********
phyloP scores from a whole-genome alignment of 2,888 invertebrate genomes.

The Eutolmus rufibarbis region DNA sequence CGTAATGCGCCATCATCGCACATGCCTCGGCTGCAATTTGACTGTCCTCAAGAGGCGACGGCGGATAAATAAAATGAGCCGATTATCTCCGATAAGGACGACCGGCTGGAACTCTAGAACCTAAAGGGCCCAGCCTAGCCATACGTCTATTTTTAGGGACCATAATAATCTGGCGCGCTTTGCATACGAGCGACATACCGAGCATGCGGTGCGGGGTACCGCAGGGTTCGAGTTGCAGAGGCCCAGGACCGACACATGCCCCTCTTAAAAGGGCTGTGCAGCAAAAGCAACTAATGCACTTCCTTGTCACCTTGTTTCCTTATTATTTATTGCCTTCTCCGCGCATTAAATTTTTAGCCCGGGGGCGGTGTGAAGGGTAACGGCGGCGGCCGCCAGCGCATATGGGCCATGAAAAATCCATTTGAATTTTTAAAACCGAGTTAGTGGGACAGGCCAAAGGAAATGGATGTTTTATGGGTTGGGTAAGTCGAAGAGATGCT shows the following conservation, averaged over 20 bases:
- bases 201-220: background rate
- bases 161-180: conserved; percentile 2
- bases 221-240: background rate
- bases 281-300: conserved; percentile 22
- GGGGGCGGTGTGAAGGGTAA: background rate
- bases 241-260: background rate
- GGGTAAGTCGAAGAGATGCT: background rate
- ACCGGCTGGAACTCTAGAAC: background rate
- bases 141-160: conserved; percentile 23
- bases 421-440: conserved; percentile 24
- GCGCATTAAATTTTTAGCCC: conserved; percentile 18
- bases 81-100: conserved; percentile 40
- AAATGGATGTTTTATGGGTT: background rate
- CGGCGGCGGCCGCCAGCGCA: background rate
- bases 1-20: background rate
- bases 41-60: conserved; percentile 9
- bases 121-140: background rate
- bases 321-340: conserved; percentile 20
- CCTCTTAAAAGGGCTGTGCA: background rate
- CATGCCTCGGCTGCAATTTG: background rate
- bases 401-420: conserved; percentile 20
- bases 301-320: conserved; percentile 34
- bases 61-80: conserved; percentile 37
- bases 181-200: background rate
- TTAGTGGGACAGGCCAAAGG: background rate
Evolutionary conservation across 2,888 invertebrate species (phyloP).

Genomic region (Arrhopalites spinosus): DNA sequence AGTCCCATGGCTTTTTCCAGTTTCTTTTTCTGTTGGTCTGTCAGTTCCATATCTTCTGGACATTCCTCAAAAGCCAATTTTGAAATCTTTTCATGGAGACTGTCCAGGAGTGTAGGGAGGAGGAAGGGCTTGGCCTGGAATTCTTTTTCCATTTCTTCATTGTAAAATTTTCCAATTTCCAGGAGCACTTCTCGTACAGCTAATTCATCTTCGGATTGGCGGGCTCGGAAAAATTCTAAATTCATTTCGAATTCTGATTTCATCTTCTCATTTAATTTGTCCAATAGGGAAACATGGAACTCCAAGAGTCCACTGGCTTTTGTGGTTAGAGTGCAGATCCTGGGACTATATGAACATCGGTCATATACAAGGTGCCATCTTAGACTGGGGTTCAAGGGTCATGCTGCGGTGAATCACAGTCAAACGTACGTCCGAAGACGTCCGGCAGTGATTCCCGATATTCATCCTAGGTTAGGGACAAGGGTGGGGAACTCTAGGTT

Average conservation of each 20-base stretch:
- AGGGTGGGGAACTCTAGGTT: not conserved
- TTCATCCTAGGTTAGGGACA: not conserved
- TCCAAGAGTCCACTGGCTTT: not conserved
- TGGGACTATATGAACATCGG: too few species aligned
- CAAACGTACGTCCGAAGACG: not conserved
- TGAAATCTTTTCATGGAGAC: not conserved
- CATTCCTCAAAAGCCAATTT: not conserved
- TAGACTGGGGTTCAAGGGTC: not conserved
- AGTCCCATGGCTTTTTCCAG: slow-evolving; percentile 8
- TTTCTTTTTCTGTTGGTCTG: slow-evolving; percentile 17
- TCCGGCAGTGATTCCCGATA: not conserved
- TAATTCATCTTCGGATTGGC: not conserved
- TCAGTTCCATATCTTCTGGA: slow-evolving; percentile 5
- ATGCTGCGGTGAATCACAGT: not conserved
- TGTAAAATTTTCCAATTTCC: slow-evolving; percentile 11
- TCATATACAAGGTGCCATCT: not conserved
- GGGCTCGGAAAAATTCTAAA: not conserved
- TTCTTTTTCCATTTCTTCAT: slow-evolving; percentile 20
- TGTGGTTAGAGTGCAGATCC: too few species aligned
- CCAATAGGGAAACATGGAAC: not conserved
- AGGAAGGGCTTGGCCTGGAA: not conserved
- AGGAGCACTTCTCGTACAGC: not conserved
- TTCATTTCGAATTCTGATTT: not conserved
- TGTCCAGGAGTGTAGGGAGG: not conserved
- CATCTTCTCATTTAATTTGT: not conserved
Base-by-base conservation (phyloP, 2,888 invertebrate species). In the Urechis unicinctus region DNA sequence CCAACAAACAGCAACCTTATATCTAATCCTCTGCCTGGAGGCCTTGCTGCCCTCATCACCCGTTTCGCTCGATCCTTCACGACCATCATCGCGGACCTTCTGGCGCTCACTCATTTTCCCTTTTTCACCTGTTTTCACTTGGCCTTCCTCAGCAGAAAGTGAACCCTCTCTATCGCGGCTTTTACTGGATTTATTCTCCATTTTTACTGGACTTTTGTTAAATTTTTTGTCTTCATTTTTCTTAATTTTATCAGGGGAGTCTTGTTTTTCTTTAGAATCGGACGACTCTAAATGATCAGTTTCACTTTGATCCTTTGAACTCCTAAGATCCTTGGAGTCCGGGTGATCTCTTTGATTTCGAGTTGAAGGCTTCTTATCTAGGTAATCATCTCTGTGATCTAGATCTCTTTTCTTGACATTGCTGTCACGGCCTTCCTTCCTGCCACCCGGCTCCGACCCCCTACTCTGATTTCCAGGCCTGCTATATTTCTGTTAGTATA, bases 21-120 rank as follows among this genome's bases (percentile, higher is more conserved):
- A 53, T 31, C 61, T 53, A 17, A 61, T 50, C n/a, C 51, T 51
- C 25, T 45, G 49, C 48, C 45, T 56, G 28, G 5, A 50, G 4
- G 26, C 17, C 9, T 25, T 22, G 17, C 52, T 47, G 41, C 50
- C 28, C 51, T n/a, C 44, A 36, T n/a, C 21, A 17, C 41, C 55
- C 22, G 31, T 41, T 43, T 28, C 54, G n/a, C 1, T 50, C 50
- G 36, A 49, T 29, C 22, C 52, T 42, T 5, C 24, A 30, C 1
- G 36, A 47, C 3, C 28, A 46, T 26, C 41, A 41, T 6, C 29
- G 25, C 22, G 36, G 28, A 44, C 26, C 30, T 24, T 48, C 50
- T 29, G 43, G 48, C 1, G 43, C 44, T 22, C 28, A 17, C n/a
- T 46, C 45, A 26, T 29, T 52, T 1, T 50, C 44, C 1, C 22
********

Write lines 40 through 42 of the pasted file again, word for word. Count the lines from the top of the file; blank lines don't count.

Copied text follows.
- TTTCTTTTTCTGTTGGTCTG: slow-evolving; percentile 17
- TCCGGCAGTGATTCCCGATA: not conserved
- TAATTCATCTTCGGATTGGC: not conserved